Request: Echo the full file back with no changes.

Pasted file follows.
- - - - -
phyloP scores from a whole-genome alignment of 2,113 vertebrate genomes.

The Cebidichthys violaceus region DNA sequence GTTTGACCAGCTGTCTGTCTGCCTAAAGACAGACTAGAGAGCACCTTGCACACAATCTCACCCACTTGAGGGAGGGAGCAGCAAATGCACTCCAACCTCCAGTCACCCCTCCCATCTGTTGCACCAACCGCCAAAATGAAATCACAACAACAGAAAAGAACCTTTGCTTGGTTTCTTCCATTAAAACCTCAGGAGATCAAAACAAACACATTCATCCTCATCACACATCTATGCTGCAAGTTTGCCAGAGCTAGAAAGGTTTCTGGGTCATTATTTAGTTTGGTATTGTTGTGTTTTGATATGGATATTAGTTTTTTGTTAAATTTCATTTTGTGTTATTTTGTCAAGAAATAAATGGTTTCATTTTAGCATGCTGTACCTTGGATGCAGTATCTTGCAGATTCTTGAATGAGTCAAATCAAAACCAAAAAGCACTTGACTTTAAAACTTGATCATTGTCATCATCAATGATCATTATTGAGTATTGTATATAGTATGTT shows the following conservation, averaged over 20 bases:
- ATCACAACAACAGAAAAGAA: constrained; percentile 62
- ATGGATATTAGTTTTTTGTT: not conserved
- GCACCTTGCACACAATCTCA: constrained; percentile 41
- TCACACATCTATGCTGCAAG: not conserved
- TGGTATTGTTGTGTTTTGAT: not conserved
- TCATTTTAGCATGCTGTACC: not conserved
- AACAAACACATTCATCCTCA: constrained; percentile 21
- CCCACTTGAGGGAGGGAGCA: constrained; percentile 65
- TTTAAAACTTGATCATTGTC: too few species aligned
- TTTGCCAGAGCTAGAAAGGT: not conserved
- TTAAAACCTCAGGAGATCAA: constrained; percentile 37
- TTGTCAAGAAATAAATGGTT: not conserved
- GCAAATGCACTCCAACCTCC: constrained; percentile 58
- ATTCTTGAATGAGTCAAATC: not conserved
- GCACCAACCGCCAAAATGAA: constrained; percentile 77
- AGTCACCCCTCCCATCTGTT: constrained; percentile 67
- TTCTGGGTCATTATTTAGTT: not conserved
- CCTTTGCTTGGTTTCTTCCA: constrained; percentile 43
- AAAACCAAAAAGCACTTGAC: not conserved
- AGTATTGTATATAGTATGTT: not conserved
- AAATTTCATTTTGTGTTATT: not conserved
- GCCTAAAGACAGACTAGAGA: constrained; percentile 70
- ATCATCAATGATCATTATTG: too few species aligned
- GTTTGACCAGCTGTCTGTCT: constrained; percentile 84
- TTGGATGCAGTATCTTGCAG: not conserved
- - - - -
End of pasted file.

phyloP scores from a whole-genome alignment of 2,113 vertebrate genomes.

The Cebidichthys violaceus region DNA sequence GTTTGACCAGCTGTCTGTCTGCCTAAAGACAGACTAGAGAGCACCTTGCACACAATCTCACCCACTTGAGGGAGGGAGCAGCAAATGCACTCCAACCTCCAGTCACCCCTCCCATCTGTTGCACCAACCGCCAAAATGAAATCACAACAACAGAAAAGAACCTTTGCTTGGTTTCTTCCATTAAAACCTCAGGAGATCAAAACAAACACATTCATCCTCATCACACATCTATGCTGCAAGTTTGCCAGAGCTAGAAAGGTTTCTGGGTCATTATTTAGTTTGGTATTGTTGTGTTTTGATATGGATATTAGTTTTTTGTTAAATTTCATTTTGTGTTATTTTGTCAAGAAATAAATGGTTTCATTTTAGCATGCTGTACCTTGGATGCAGTATCTTGCAGATTCTTGAATGAGTCAAATCAAAACCAAAAAGCACTTGACTTTAAAACTTGATCATTGTCATCATCAATGATCATTATTGAGTATTGTATATAGTATGTT shows the following conservation, averaged over 20 bases:
- ATCACAACAACAGAAAAGAA: constrained; percentile 62
- ATGGATATTAGTTTTTTGTT: not conserved
- GCACCTTGCACACAATCTCA: constrained; percentile 41
- TCACACATCTATGCTGCAAG: not conserved
- TGGTATTGTTGTGTTTTGAT: not conserved
- TCATTTTAGCATGCTGTACC: not conserved
- AACAAACACATTCATCCTCA: constrained; percentile 21
- CCCACTTGAGGGAGGGAGCA: constrained; percentile 65
- TTTAAAACTTGATCATTGTC: too few species aligned
- TTTGCCAGAGCTAGAAAGGT: not conserved
- TTAAAACCTCAGGAGATCAA: constrained; percentile 37
- TTGTCAAGAAATAAATGGTT: not conserved
- GCAAATGCACTCCAACCTCC: constrained; percentile 58
- ATTCTTGAATGAGTCAAATC: not conserved
- GCACCAACCGCCAAAATGAA: constrained; percentile 77
- AGTCACCCCTCCCATCTGTT: constrained; percentile 67
- TTCTGGGTCATTATTTAGTT: not conserved
- CCTTTGCTTGGTTTCTTCCA: constrained; percentile 43
- AAAACCAAAAAGCACTTGAC: not conserved
- AGTATTGTATATAGTATGTT: not conserved
- AAATTTCATTTTGTGTTATT: not conserved
- GCCTAAAGACAGACTAGAGA: constrained; percentile 70
- ATCATCAATGATCATTATTG: too few species aligned
- GTTTGACCAGCTGTCTGTCT: constrained; percentile 84
- TTGGATGCAGTATCTTGCAG: not conserved